Making re-use the norm

Keeping materials in a high value form within our economy for as long as possible is a clear focus for Zero Waste Scotland.  There are huge potential economic, social and environmental benefits to be reaped from doing so.  The circulation and re-circulation of goods in a high quality state for re-use is a fundamental part in achieving this.

Written By Iain Gulland - Chief Executive, Zero Waste Scotland  |  2 Sep 14

Success will come through the establishment of the efficient supply and the creation of demand; which is to say that we must make it easier for people in Scotland to access services which support the circular use of products, such as re-use and repair services or product lease and take-back services, as well as changing behaviour in ways which make buying re-used goods the norm.   

Zero Waste Scotland’s existing programme of re-use and repair projects aims to drive the development of this societal and commercial step-change, with the help of a range of stakeholders.  Our approach will focus both on changing attitudes to reuse and repair as well as investing in the necessary infrastructure to accelerate the supply of quality re-use and repair services to the demand

Last week we brought over 140 of these stakeholders together to hear first-hand the breadth of the opportunities for re-use and repair within a circular economy here in Scotland, and to learn of the extent to which some of these opportunities are already being realised through existing activity in the re-use and repair sector.

At the event in Stirling we profiled the National Re-use Phone Line which helps householders across Scotland donate their bulky waste, like old sofa beds and redundant white goods to the third sector for re-use.  We want to work with local authorities to ensure that the use of this service is fully integrated locally alongside bulky uplift offerings so that we avoid sending goods suitable for re-use to landfill unnecessarily.  

The Revolve Re-use Quality Standard is our programme to help organisations improve standards and gain new customers. Our vision is to support the creation of a network of locally-rooted re-use outlets offering an excellent shopping experience and a range of high quality products at affordable prices.   With over 50 organisations now either fully Revolve accredited or working through the accreditation process we are now interested in working with all types of organisations involved in the resale of re-used goods, including the charity sector.       

In our vision for re-use, retailers also have a role to play.  We are beginning to engage with retailers to consider a number of initiatives which help us understand the most effective ways retailers can help consumers to re-circulate unwanted goods at the point of making new purchases.  

Seeing so many local authorities represented in the room led me to consider the role of local authorities in accelerating the shift to a circular economy, particularly in the case of re-use and repair. The role I’ve spoken a lot of in the past is around shaping public sector procurement to favour re-use and repair as well as the leasing of goods, thus creating a substantial new market for new businesses models with innovative services and products.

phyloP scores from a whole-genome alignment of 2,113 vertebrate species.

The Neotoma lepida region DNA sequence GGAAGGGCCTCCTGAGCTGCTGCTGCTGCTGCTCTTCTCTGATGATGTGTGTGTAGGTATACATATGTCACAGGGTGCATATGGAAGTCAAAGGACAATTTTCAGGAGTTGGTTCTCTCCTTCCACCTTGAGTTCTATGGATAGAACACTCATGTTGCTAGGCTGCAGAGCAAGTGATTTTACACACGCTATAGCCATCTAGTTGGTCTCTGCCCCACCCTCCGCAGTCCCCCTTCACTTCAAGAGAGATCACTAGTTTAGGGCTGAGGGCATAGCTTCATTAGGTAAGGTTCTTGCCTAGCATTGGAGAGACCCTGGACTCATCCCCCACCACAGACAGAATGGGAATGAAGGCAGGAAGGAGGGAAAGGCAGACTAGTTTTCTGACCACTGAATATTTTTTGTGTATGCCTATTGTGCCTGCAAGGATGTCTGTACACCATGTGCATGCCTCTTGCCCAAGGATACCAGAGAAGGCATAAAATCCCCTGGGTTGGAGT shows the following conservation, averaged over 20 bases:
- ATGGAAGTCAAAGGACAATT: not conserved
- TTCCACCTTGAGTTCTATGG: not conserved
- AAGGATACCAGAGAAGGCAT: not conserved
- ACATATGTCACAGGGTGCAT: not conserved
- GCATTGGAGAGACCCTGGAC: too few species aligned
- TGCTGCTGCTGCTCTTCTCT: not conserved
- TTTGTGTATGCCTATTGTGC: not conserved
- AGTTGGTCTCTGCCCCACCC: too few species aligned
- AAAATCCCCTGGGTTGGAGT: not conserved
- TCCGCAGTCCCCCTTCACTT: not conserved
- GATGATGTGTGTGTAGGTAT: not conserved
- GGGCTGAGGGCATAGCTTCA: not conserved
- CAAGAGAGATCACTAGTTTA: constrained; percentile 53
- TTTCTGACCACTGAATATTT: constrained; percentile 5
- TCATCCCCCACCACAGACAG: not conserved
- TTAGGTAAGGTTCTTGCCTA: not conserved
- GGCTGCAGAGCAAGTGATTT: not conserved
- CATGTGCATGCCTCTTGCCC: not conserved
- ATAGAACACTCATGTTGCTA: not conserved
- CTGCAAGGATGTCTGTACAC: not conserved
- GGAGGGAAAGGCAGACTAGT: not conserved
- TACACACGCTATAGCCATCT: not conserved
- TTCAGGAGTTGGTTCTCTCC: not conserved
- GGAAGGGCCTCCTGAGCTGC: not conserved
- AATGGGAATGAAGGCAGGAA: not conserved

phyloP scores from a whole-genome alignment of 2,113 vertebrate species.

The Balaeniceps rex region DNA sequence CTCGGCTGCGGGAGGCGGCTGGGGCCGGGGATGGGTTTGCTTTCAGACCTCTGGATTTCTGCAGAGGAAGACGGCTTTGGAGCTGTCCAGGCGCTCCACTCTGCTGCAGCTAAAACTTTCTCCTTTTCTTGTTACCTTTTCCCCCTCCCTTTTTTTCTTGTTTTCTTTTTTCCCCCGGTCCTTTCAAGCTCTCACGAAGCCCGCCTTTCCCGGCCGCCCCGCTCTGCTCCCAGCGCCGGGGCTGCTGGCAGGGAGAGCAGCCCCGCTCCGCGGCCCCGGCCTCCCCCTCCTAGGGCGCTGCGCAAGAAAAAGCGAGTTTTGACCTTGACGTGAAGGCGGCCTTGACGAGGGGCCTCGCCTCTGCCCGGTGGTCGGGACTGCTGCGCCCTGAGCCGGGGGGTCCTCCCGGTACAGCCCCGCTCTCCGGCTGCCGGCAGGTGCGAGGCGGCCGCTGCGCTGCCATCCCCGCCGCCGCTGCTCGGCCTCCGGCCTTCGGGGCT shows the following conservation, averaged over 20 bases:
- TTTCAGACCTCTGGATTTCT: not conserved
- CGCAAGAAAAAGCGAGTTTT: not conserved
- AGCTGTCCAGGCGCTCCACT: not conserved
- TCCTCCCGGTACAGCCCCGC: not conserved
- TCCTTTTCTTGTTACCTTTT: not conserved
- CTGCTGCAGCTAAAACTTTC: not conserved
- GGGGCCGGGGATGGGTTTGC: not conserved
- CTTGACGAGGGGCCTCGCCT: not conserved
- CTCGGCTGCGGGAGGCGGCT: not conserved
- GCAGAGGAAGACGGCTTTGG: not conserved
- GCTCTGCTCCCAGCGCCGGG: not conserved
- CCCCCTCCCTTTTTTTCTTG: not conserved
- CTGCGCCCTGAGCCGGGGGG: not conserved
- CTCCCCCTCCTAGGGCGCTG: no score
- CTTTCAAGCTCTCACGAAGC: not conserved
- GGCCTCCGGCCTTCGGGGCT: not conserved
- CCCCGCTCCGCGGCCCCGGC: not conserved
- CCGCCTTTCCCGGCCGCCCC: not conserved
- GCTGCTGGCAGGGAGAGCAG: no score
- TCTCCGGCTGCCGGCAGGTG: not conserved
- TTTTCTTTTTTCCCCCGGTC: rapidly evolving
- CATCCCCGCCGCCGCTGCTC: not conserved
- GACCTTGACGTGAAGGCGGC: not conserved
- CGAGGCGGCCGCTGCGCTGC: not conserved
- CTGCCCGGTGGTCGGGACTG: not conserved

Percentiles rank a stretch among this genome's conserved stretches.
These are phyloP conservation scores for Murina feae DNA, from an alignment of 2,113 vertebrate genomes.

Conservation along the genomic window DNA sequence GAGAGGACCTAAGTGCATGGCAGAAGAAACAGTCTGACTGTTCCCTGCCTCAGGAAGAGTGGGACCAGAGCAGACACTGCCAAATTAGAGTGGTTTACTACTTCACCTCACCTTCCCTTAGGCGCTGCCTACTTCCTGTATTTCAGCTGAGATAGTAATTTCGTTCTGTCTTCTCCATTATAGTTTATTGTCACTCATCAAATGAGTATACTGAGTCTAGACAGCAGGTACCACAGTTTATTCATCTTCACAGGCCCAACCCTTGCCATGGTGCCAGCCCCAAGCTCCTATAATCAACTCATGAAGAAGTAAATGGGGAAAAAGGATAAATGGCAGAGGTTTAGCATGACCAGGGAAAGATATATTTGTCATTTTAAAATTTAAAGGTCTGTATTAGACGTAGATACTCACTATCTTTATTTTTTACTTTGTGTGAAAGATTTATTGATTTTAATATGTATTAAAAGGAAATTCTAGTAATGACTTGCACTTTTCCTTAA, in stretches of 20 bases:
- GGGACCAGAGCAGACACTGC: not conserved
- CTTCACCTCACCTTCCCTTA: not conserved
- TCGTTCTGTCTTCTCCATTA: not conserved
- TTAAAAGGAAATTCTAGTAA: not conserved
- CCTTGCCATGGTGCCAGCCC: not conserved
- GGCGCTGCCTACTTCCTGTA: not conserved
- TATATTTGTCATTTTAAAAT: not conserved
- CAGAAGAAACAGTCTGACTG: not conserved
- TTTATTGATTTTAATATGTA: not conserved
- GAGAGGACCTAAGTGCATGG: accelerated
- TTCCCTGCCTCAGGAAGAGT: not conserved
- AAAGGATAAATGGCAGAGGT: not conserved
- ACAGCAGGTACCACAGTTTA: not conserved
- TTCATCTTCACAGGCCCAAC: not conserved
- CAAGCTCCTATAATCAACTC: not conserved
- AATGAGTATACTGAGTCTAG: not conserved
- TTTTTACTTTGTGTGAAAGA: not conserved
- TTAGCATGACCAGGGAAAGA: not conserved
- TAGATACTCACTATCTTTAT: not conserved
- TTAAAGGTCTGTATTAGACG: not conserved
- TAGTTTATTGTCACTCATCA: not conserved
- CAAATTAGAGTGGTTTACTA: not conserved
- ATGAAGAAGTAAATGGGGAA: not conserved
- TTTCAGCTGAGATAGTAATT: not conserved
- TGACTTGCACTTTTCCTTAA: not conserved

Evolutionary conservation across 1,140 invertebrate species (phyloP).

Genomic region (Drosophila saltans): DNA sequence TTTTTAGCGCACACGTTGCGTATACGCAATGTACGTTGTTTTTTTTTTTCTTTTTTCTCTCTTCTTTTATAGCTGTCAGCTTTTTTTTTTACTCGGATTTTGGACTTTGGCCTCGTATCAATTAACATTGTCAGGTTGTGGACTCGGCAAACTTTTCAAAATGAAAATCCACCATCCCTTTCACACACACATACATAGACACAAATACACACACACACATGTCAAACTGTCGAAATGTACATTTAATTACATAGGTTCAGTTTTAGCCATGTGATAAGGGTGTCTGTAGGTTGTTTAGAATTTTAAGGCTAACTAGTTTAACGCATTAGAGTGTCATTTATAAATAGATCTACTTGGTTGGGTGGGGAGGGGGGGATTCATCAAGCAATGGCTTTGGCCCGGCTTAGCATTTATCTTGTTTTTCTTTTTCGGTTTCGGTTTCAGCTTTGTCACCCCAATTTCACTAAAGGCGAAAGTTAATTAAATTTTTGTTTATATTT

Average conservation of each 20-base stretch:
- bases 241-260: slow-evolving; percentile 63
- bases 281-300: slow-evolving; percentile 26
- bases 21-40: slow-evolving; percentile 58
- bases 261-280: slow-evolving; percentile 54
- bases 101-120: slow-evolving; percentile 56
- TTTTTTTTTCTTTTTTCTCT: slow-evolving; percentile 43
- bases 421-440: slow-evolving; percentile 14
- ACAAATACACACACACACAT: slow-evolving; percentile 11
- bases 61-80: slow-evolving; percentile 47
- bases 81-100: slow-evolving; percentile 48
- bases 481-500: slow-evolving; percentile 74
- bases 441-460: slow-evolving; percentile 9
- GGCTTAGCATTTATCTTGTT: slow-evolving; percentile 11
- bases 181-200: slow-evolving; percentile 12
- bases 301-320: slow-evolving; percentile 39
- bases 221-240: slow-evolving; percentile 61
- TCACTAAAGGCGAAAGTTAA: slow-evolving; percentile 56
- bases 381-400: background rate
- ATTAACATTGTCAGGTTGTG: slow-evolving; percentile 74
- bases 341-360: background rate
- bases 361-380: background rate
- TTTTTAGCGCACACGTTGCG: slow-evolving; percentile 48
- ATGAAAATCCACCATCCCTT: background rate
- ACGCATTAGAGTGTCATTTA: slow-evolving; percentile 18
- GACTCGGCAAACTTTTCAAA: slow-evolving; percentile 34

But another role for local authorities could be around the encouragement of the re-use and repair culture locally. Yes through the greater promotion of initiatives such as the National Re-use Phone Line mentioned above, but also through the support and nurturing of new repair and re-use businesses and services.  This got me thinking about libraries.  At their most basic level, libraries are already hubs for circular economy activity: lending products, like books and CDs, and providing access to shared facilities like computers.  We all have a connection to libraries.  For me, they evoke memories of selecting audiobook tapes for the family Gulland to listen to on long journeys – the kids loved that!  I also remember regularly visiting to scour newspapers for job ads when I was unemployed… indeed that’s where my recycling career started with finding an ad for a waste management officer for East Lothian District Council. 

These connections are important, but the future of many libraries may be uncertain as they face the combined threats of the need to reduce costs and the shift to e-books and the internet.  So, I wonder, is there a role for them to reinvent themselves more broadly as hubs for the circular economy?  What better place could there be for providing opportunities to learn new skills such as sewing, or mobile phone and computer repair?   If the iFixit phenomenon really takes off, libraries could be a place to access manuals, tools and on-site support.  The Fab Lab concept, pioneered in Scotland by MAKlab could also integrate well with libraries, giving access to 3D fabrication tools and a shared space to network and encourage connections.  And there could easily be an expansion of the range of products which libraries lend, to cover a range of useful items which it makes sense to share, not own.   

Driving this paradigm shift in how we value long-term performance, underpinned by service-based business models, as opposed to just meeting narrowly defined short term needs could prompt a radical change in our behaviours and habits as consumers. Many of these new behaviours could however have their roots in current habits and practices and involve the use of recognised infrastructure and systems. Perhaps normalising the circular economy won’t be so much of a challenge as first perceived?

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